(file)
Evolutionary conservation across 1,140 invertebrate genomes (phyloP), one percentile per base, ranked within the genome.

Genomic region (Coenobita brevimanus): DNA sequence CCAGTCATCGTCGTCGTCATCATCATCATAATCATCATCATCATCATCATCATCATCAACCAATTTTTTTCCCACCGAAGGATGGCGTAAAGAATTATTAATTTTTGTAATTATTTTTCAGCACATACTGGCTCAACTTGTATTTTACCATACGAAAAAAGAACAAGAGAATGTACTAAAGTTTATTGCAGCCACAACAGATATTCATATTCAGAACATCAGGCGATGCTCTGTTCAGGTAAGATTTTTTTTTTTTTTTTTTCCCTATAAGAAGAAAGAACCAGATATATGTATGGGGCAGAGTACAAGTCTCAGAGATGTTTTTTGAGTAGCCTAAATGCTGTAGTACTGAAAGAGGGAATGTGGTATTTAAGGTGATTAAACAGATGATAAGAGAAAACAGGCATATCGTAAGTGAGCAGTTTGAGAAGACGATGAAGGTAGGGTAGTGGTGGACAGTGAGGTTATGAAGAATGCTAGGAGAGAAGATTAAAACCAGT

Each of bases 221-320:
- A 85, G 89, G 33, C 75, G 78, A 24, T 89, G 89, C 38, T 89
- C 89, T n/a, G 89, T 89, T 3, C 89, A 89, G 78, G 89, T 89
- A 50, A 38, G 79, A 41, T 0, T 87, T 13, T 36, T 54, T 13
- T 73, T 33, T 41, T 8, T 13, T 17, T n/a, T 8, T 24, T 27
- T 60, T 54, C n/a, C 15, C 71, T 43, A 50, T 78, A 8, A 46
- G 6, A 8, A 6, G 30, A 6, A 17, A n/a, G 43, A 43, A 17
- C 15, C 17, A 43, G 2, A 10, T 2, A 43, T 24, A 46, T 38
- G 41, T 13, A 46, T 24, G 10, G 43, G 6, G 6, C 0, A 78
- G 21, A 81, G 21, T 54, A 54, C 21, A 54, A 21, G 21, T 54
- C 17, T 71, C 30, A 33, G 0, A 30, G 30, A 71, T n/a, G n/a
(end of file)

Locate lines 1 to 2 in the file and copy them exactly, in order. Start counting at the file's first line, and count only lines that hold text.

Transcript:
Evolutionary conservation across 1,140 invertebrate genomes (phyloP), one percentile per base, ranked within the genome.

Genomic region (Coenobita brevimanus): DNA sequence CCAGTCATCGTCGTCGTCATCATCATCATAATCATCATCATCATCATCATCATCATCAACCAATTTTTTTCCCACCGAAGGATGGCGTAAAGAATTATTAATTTTTGTAATTATTTTTCAGCACATACTGGCTCAACTTGTATTTTACCATACGAAAAAAGAACAAGAGAATGTACTAAAGTTTATTGCAGCCACAACAGATATTCATATTCAGAACATCAGGCGATGCTCTGTTCAGGTAAGATTTTTTTTTTTTTTTTTTCCCTATAAGAAGAAAGAACCAGATATATGTATGGGGCAGAGTACAAGTCTCAGAGATGTTTTTTGAGTAGCCTAAATGCTGTAGTACTGAAAGAGGGAATGTGGTATTTAAGGTGATTAAACAGATGATAAGAGAAAACAGGCATATCGTAAGTGAGCAGTTTGAGAAGACGATGAAGGTAGGGTAGTGGTGGACAGTGAGGTTATGAAGAATGCTAGGAGAGAAGATTAAAACCAGT